This material must not be used for commercial purposes, or in any hospital or medical facility. Failure to comply may result in legal action.
Heart Catheterization In Children
WHAT YOU NEED TO KNOW:
A heart catheterization is a procedure to look at your child's heart and blood vessels. Healthcare providers can measure oxygen levels and pressures in your child's heart. They can also fix blockages in your child's blood vessels, close holes in the walls of the heart, or open up valves that are closed. A small opening may be made in the walls of your child's heart or pieces of his heart tissue may be removed.
Call 911 for any of the following:
- You cannot stop the bleeding from the place where the catheter was, even with pressure.
- The bruise where the catheter was gets bigger.
- Your child becomes weak on one side of his body or face.
- Your child has trouble speaking clearly.
- Your child has a change in his vision.
Seek care immediately if:
- Your child's stitches come apart.
- Your child's leg or arm loses feeling, is painful, or changes color.
Contact your child's healthcare provider if:
- Your child has a fever or chills.
- Your child's wound is red, swollen, or draining pus.
- You child has nausea or is vomiting.
- Your child's skin is itchy, swollen, or he has a rash.
- You have questions or concerns about your child's condition or care.
- Acetaminophen helps decrease your child's pain and fever. This medicine is available without a doctor's order. Ask how much medicine is safe to give your child, and how often to give it. Acetaminophen can cause liver damage if not taken correctly.
- Take your medicine as directed. Contact your healthcare provider if you think your medicine is not helping or if you have side effects. Tell him or her if you are allergic to any medicine. Keep a list of the medicines, vitamins, and herbs you take. Include the amounts, and when and why you take them. Bring the list or the pill bottles to follow-up visits. Carry your medicine list with you in case of an emergency.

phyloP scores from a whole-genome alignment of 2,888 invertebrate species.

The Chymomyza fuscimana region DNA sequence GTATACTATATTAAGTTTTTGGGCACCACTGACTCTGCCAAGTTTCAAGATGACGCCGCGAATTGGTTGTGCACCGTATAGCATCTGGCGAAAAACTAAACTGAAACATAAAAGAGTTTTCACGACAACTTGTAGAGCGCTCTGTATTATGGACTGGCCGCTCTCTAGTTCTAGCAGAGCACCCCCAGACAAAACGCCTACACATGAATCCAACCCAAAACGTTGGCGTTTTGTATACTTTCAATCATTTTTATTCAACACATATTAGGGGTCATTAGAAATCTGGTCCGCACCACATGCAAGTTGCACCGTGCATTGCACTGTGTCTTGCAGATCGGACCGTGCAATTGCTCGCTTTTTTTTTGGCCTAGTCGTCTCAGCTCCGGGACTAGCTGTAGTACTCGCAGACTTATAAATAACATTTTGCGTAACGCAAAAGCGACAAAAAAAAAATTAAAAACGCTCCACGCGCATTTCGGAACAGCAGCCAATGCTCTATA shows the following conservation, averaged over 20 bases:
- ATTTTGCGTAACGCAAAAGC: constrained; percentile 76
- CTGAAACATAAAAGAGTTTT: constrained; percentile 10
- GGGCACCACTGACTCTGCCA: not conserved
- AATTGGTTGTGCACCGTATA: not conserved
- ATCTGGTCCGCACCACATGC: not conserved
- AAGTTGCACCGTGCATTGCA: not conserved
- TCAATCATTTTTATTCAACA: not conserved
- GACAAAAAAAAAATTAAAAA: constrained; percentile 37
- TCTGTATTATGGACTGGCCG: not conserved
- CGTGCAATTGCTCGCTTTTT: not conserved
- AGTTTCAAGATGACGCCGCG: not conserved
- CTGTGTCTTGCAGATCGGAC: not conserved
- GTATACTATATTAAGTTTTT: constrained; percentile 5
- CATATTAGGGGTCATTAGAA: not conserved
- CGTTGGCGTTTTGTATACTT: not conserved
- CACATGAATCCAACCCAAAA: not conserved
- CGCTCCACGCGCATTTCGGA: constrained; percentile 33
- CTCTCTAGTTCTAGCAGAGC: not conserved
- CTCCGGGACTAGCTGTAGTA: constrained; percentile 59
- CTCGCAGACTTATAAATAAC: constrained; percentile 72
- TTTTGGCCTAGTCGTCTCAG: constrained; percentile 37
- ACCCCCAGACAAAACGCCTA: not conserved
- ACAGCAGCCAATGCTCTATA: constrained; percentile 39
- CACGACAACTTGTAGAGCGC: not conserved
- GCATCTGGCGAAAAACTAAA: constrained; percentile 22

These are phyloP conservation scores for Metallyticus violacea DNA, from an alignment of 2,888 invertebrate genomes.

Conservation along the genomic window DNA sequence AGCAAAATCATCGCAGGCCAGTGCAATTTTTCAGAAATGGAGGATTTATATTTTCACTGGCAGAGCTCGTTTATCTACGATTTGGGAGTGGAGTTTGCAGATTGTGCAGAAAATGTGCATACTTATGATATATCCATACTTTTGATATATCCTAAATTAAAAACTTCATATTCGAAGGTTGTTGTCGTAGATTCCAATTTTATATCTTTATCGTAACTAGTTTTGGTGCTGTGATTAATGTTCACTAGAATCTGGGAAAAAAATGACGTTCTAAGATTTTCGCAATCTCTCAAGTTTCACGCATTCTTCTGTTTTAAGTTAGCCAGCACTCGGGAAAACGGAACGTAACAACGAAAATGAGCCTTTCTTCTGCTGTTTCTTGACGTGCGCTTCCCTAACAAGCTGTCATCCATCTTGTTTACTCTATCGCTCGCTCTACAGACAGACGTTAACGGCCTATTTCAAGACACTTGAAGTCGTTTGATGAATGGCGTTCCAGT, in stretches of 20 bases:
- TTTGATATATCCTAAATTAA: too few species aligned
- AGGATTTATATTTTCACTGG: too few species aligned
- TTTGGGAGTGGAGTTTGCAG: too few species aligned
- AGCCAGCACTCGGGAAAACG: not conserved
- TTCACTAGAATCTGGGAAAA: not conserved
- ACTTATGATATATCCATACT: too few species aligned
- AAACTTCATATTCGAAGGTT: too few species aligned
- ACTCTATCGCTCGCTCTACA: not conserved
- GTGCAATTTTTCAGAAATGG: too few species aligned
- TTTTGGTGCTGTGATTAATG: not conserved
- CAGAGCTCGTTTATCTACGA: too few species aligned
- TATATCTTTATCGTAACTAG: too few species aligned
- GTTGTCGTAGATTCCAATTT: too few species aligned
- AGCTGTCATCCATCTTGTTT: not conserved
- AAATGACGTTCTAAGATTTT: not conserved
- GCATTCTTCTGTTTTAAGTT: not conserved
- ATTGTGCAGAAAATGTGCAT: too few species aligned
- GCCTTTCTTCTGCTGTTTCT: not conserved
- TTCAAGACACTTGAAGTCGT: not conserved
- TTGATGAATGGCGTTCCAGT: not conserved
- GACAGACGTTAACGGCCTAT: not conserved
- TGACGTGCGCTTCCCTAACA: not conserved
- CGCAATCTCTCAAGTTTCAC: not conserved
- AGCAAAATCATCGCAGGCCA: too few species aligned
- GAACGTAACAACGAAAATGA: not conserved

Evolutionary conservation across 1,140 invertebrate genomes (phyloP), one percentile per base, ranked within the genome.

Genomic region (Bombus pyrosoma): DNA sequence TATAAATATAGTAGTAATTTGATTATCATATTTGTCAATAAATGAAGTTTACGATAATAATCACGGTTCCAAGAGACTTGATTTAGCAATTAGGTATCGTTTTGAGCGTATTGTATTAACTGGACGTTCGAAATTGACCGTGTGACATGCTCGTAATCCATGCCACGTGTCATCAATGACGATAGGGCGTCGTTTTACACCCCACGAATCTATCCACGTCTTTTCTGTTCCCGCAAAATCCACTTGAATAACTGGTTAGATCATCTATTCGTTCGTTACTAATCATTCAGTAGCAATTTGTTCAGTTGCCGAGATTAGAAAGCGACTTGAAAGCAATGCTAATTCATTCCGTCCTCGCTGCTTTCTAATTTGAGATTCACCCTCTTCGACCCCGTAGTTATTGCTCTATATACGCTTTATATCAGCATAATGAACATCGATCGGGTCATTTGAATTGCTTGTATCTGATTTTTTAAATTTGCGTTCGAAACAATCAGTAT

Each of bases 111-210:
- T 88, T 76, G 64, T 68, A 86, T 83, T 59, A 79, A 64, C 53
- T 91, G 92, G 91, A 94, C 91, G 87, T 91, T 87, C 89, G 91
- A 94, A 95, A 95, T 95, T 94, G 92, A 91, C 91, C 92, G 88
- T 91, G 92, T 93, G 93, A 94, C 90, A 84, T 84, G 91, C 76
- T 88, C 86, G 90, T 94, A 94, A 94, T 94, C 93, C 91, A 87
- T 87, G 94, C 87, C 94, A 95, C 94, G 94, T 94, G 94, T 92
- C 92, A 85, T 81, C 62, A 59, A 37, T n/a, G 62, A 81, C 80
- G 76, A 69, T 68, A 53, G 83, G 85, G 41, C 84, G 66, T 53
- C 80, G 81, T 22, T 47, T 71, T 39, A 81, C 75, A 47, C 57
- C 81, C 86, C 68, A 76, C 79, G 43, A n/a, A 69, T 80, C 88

Do not allow your child to take a bath or swim until your healthcare provider says it is okay. Your child can take a sponge bath or shower the day after his procedure. Carefully wash the wound with soap and water. Pat the area dry after you wash it.
Care for your child's wound as directed:
Do not remove the bandage until directed by your child's healthcare provider. He may tell you to leave the bandage on until the day after the procedure. Put on a new, clean bandage after bathing as directed. Change your child's bandage when it gets wet or dirty. Monitor your child's wound every day for signs of infection, such as redness, swelling, or pus.
Care for your child:
- Limit your child's activity to prevent bleeding. Have your child lie on the couch or rest quietly until the day after his procedure. Your child can take short walks to the bathroom or around the house. He should not play sports or do vigorous activity after his procedure. Ask your healthcare provider when he can return to normal activities.
- Have your child drink liquids as directed. This may prevent blood clots and help your child heal faster. Ask how much liquid your child should drink each day and which liquids are best for him.
Follow up with your healthcare provider as directed:
Write down your questions so you remember to ask them during your visits.
© Copyright IBM Corporation 2018 Information is for End User's use only and may not be sold, redistributed or otherwise used for commercial purposes. All illustrations and images included in CareNotes® are the copyrighted property of A.D.A.M., Inc. or IBM Watson Health
The above information is an educational aid only. It is not intended as medical advice for individual conditions or treatments. Talk to your doctor, nurse or pharmacist before following any medical regimen to see if it is safe and effective for you.
Always consult your healthcare provider to ensure the information displayed on this page applies to your personal circumstances.